If you answered yes to 2 or more of the above questions then it looks like you are up for making a simple and quick baby gift. Hats make a great gift for the newest little ones in your life.  Parents appreciate the love you put into making a handmade item and let’s face it, it makes their baby look darn cute.

This is a recipe (aka not a pattern) for a basic infant beanie. For sizing, I use these measurements from Bev’s Country Cottage. Feel free to add adornments such as bows, flowers, buttons, and/or patches.


Materials: 

At least 30-40 grams of fingering weight yarn (for sizes newborn-12 mo)

US size 3/3.0mm knitting needles (either DPNs or circular) * I used the magic loop method

1 stitch marker

Tapestry Needle

Gauge: 7 sts and 10 rows per 1″

Abbreviations: K= Knit st, P= purl stitch, k2tog= knit two stitches together

Brim: Cast on the number of stitches needed for the sizing you have chosen (example: with my gauge I cast on 100 stitches for 3-6 mo infant hat to give me a 15″ circumference). Join the stitches in the round while making sure not to twist the stitches. Place your stitch marker.

Rows 1-10: K1, P1 across all stitches.

Body: Knit all stitches until you reach 1″ below your desired length (for a 3-6 mo hat I knit for 5.5 inches from the edge of the brim )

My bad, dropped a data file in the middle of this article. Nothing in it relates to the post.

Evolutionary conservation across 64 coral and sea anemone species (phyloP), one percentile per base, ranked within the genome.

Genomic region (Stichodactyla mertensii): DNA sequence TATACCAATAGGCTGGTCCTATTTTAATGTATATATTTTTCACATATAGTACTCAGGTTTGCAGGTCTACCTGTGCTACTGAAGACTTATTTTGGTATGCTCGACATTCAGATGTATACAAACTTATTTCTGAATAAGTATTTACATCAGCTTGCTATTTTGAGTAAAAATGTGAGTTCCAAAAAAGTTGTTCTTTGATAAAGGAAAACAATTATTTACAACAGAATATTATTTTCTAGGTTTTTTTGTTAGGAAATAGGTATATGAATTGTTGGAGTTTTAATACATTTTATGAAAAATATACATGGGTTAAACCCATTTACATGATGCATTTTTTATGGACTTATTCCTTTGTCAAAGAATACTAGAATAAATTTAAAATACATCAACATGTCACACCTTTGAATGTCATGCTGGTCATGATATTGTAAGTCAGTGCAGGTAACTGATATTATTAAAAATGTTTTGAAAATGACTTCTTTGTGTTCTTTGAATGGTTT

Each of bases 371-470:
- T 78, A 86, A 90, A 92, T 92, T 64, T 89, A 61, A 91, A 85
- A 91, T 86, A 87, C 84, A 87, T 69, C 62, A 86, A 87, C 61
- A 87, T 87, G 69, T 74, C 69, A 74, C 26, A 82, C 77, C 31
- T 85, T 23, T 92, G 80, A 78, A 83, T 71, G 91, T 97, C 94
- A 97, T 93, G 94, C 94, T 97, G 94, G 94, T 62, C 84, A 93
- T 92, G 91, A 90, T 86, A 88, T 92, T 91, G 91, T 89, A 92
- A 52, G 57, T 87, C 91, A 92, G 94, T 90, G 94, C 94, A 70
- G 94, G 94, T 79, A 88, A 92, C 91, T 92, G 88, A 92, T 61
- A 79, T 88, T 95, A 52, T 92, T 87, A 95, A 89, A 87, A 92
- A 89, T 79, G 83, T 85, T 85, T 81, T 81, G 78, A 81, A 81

Crown: Begin decreases.

Row 1: Knit 9 sts, k2 tog across all sts.

Row 2 and all even row: Knit all sts

Row 3: Knit 8 sts, k2tog across all sts

Row 5: Knit 7sts, k2tog across all sts

Row 7: Knit 6 sts, k2tog across all sts

Row 9: Knit 5 sts, k2tog across all sts

Row 11: Knit 4 sts, k2tog across all sts

Row 13: Knit 3 sts, k2tog across all sts

Row 15: Knit 2 sts, k2tog across all sts

Row 17: Knit 1, k2tog across all sts

Row 18: K2tog across all sts.

Finish: Cut an 8-inch tail. Thread tapestry needle and weave the needle through the remaining stitches on the needle. Turn the hat inside out and weave in the ends.


Enjoy!

-Whit- 

Favorite Knitting Photos

Arg it is only the beginning of the work week and my mind is done. So instead of composing a blog post for you, I will provide some photos of my favorite knitted items. Enjoy!

(For project information please hold cursor over the photo)

Hopefully, my writing mojo will return soon.

Until Next Time,

-Whit-

Please stop by and show some love on Instagram @knitsbywhitsf or at my  Etsy shop.

 

 

 

 

 

Stacks Hat

Since my birthday is approaching I am offering a 32% discount on the Stacks Hat. Buy this pattern before November 13th and enter the code: BIRTHDAYGIRL.
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I am delighted by this pattern as it represents my design style so well. I love a clean look with an added element of interest. The Stacks Hat features a classic shaped beanie/toque with an added textural surprise. Instead of using the traditional ribbed stitch, I incorporated a twisted knit stitch. By doing this, the ribbing takes on a raised three-dimensional look.

 

The Stacks Hat is a quick project that is sure to keep you warm during the months of cold weather. It is a one skein project and the choices of yarn to knit with are endless.


(Featured: Red Hat uses Brooklyn Tweed Arbor in Fireside; Grey Hat uses Dark Star from Crooked Kitchen Yarns)

Want the pattern? Please stop by Ravelry  and purchase your copy.

 

Until Next Time,

-Whit-